Viva Sinulog Trivia!

Devotees at the Basilica Minore del Santo Niño


Everything* you need to know about the Philippines’ largest (and most awesome) religious festival slash street party.

The Festival

  • Sinulog is a festival held in Cebu City that celebrates and honors the Santo Niño (the infant Jesus).
  • The festival lasts for 9 days. It begins on the Thursday after the Feast of the Epiphany and ends on the third Sunday of January with the Sinulog Grand Parade.

The Santo Niño

  • Despite popular belief, the Santo Niño is not the current patron of Cebu City. Because the Santo Niño is Jesus Christ himself, he cannot be called upon for intercession. Instead, Our Lady of Guadalupe was declared the principal patroness of Cebu City in 2002.
  • The original statue of Santo Niño was given by Ferdinand Magellan to Rajah Humabon and his wife, Humamay when they pledged allegiance to Spain in 1521. They were later baptized and given their Christian names, Carlos and Juana.
  • The statue is said to be the oldest (Catholic) religious image in the Philippines. It was believed to have been made in Belgium and is very similar to the statue of the infant Jesus in Prague.
  • No record was kept of what happened to the Santo Niño statue after Magellan was killed in the Battle of Mactan until 44 years later when the next Spanish expedition led by Miguel Lopez de Legazpi arrived in Cebu. The statue was found by Juan de Camus, a Spanish mariner, in a pine box at a burned house.
  • The local Cebuanos denied that it was the image brought by Magellan. (Historians believe that this was because they did not want the image to be reclaimed by the Spaniards.) Instead, they claimed that it was a piece of driftwood caught by a local fisherman.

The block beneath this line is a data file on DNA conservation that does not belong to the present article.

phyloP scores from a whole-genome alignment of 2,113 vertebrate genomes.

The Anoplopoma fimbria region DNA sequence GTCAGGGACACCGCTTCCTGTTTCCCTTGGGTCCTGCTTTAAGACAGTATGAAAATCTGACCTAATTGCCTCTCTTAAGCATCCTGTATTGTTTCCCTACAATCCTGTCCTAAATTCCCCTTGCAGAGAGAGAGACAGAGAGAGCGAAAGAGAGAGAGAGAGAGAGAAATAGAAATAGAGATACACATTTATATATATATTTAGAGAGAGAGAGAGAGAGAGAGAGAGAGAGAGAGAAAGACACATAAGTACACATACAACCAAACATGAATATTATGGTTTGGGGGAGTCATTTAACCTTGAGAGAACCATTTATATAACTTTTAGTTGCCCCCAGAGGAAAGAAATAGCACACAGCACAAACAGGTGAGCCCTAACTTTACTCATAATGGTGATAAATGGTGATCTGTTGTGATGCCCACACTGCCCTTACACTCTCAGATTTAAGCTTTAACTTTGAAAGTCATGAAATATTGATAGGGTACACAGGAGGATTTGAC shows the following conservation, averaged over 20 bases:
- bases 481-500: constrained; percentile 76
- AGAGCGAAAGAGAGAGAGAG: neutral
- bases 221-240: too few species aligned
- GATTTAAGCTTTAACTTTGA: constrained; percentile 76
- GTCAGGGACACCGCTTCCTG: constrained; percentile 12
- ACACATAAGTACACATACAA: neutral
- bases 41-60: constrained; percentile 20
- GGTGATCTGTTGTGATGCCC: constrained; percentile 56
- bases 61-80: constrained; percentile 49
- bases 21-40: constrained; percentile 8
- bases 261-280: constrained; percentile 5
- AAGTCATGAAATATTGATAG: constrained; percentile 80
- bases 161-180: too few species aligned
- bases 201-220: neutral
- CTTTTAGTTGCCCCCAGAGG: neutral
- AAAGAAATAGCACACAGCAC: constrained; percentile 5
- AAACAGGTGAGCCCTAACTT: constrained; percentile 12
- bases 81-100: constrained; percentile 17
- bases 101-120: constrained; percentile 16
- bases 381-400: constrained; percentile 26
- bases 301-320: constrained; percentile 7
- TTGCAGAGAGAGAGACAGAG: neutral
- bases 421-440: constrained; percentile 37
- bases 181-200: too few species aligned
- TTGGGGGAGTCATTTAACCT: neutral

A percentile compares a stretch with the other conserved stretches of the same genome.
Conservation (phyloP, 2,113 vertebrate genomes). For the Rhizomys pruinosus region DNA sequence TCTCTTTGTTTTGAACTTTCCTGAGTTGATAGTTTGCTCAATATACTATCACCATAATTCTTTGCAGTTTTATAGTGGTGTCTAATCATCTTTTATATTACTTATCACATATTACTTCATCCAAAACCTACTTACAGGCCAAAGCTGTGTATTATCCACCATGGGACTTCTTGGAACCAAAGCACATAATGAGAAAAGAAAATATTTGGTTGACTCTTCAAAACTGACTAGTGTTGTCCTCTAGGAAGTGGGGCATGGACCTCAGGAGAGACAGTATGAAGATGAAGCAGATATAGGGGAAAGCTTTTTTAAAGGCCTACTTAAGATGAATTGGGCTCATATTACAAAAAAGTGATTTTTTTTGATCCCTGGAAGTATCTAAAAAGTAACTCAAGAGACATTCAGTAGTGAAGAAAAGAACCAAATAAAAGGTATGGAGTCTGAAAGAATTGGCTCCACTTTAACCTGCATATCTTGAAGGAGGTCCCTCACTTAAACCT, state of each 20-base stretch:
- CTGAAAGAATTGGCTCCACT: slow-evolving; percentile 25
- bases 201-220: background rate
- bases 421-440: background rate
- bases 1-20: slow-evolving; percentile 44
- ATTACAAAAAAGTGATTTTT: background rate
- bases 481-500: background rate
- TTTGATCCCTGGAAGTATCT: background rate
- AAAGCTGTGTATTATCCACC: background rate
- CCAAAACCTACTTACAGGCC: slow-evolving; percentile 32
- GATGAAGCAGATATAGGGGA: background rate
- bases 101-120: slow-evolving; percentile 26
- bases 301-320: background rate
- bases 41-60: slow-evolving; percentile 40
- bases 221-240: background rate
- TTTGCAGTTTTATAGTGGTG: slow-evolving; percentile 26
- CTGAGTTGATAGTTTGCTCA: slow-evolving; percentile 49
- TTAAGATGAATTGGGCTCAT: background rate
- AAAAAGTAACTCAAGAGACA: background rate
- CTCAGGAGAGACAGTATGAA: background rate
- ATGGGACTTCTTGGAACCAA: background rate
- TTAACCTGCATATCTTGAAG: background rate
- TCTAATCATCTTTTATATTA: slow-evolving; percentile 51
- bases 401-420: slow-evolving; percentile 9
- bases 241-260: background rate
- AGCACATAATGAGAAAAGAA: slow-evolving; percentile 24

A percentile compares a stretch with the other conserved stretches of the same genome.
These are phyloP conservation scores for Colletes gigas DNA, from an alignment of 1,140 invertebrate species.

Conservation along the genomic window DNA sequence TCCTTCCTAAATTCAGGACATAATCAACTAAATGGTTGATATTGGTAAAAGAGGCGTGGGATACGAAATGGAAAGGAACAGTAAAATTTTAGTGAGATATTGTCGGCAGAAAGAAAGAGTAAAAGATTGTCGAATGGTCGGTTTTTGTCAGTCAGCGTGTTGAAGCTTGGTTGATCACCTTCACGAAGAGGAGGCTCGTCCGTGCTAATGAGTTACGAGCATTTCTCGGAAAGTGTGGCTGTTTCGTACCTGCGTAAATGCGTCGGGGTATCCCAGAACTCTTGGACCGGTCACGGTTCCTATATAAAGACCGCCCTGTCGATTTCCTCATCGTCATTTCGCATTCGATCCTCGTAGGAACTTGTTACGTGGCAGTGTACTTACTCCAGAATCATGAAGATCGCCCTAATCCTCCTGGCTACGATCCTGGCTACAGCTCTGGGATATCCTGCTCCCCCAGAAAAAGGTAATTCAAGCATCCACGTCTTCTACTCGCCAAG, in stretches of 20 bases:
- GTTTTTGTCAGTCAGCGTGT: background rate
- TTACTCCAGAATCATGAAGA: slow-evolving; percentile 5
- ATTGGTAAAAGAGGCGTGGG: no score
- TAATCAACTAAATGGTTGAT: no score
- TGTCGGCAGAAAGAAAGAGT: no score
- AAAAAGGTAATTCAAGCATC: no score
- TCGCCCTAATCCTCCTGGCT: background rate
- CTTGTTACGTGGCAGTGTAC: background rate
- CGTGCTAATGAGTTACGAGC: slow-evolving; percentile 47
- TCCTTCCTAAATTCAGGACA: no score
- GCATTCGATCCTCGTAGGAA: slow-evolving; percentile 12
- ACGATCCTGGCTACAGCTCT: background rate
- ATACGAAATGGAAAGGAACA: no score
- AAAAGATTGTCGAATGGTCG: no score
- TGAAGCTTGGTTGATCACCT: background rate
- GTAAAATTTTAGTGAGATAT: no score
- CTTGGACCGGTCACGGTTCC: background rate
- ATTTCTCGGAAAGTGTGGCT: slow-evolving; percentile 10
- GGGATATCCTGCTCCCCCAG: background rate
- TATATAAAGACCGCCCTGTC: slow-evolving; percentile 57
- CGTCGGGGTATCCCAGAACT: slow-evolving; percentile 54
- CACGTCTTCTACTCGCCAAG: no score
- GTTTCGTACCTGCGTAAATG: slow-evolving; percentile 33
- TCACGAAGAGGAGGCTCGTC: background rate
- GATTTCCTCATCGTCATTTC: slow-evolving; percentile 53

• Originally, the Santo Niño feast was celebrated in commemoration of the finding of the statue. However, the date came in conflict with the Lent / Easter season so Pope Innocent the XIII moved the festival to January.

The Sinulog Dance

  • Sinulog comes from the Cebuano word, “sulog”, meaning “waves”. The forwards-backwards steps of the Sinulog dance is meant to mimic the motion of waves or water currents.
  • The dance is said to have originated from the miraculous recovery of Rajah Humabon’s adviser, Baladhay. Baladhay was lying in his sickbed when he found a small child tickling him. He stood up and tried to scare the child away but ended up dancing with the child in the movements of the river.
  • The Sinulog dance is not only danced during the festival. Throughout the year, women in and around the Santo Niño Basilica will light candles and perform the Sinulog dance in prayer.


*Everything I’ll be able to remember / dig up / Google / Wikipedia / ask around about — I’ll be adding to this list as the day (years?) goes by.

(I’ll also be adding photos, sources, and references when I get back from the Sinulog madness.)

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